Solid Energy chief executive Don Elder says grim revenue prospects will not necessarily dent investor sentiment around the state-owned enterprise which is slated for partial sale.
The company warned yesterday that annual revenue had no chance of meeting its most optimistic target of $1.2 billion this year and would fall under $1 billion because of a sharp fall in world prices for coal.
International prices for high-grade coking coal have fallen more than 40 per cent to below US$200 a tonne, the lowest point in years.
Last year, coal fetched US$300 a tonne, Solid said.
Although likely to be at the end of the list of four companies being groomed for sale, Elder said Solid Energy would continue its preparations.
"There are investors around the world who are snapping coal companies up," he said.
"We're working on the basis that people investing in those sectors are often interested in investing when times are tough to help get them through."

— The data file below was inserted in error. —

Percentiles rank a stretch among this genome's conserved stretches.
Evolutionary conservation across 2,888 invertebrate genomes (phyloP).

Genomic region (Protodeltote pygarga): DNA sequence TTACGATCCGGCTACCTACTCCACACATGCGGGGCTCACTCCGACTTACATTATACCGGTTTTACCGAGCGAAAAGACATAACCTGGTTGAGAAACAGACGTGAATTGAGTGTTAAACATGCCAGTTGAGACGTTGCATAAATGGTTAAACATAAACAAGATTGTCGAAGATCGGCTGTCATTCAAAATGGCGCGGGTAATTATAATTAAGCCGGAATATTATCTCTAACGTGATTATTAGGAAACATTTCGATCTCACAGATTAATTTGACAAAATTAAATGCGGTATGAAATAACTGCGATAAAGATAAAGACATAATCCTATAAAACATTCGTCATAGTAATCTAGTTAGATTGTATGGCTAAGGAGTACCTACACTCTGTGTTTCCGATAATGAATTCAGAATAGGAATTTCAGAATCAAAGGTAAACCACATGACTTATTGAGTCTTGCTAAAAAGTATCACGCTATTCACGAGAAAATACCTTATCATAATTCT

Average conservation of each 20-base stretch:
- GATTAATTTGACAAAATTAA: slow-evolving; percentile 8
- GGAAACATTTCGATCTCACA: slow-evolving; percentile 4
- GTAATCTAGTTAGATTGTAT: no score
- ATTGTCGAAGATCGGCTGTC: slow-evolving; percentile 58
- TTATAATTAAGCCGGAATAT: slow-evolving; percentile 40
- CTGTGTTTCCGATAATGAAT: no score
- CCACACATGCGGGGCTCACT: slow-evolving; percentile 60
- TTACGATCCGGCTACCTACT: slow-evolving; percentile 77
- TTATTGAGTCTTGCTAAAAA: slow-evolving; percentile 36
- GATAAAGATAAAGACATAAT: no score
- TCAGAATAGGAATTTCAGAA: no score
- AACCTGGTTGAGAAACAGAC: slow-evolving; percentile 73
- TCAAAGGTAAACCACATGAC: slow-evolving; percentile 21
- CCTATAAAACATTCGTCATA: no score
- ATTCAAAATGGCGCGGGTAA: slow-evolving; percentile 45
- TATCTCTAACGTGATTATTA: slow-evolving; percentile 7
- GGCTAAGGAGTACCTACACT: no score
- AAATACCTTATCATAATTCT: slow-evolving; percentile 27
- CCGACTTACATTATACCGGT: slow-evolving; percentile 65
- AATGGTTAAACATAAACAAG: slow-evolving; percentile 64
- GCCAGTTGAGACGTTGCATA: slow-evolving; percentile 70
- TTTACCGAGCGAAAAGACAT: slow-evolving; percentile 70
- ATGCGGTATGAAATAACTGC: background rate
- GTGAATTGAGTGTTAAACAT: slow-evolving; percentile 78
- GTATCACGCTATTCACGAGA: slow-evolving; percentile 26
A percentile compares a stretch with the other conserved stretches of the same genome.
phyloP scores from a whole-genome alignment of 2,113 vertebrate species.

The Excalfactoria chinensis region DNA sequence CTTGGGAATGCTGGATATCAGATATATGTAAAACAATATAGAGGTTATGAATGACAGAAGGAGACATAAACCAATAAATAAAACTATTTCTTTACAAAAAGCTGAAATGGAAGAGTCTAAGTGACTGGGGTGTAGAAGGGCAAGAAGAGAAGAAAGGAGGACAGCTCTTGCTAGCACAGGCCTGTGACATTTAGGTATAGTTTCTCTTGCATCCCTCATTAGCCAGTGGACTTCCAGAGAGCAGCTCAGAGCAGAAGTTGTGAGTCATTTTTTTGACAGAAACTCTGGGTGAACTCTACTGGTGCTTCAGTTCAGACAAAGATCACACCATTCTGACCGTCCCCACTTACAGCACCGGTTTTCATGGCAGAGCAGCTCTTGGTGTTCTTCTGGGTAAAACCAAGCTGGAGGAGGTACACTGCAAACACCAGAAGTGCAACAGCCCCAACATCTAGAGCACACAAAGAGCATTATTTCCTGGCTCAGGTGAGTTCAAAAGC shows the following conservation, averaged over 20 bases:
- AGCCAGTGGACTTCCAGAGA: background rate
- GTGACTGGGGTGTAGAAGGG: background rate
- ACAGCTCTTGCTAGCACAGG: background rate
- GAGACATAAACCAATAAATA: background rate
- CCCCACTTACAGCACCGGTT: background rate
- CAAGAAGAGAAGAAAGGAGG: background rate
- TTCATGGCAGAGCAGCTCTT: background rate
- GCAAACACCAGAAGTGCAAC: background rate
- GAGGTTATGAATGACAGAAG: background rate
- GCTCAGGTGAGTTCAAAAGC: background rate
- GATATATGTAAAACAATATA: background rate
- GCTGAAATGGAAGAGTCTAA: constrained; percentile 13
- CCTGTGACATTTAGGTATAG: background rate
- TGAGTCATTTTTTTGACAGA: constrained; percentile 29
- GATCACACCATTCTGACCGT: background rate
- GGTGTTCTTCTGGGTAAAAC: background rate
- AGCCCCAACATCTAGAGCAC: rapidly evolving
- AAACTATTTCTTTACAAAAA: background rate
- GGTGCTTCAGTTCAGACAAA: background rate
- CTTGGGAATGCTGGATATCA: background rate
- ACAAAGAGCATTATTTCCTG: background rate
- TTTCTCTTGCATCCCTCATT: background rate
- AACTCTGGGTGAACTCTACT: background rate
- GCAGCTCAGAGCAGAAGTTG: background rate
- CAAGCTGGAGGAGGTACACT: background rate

Elder said that should not be the Government's role.
"Companies that are public at the moment are probably in a better position so we don't think it will change very much, provided we see this through it will demonstrate we can ride the down as well as create the cream on the up."
Elder said all aspects of the business - which employs 1600 - had been under the microscope this winter as coal prices fell.
Job losses would not necessarily eventuate from a review which would be completed next week.
Scaling back mining and delaying investment in new projects and research and development were possibilities.
"We're now at the point where we'll have to look at how much coal we produce at certain mines when the last 10 per cent is being sold at a negative margin.
Elder said the company had also been hammered by the strong New Zealand dollar.
Elder said big Australian companies were now writing off billions of dollars in response to the falling coking coal price, driven largely by falling demand for steel in China.
Elder said it could be up to two years before there was a significant recovery.
Hamilton Hindin Greene investment adviser James Smalley said commodity companies were always vulnerable to sharp market fluctuations.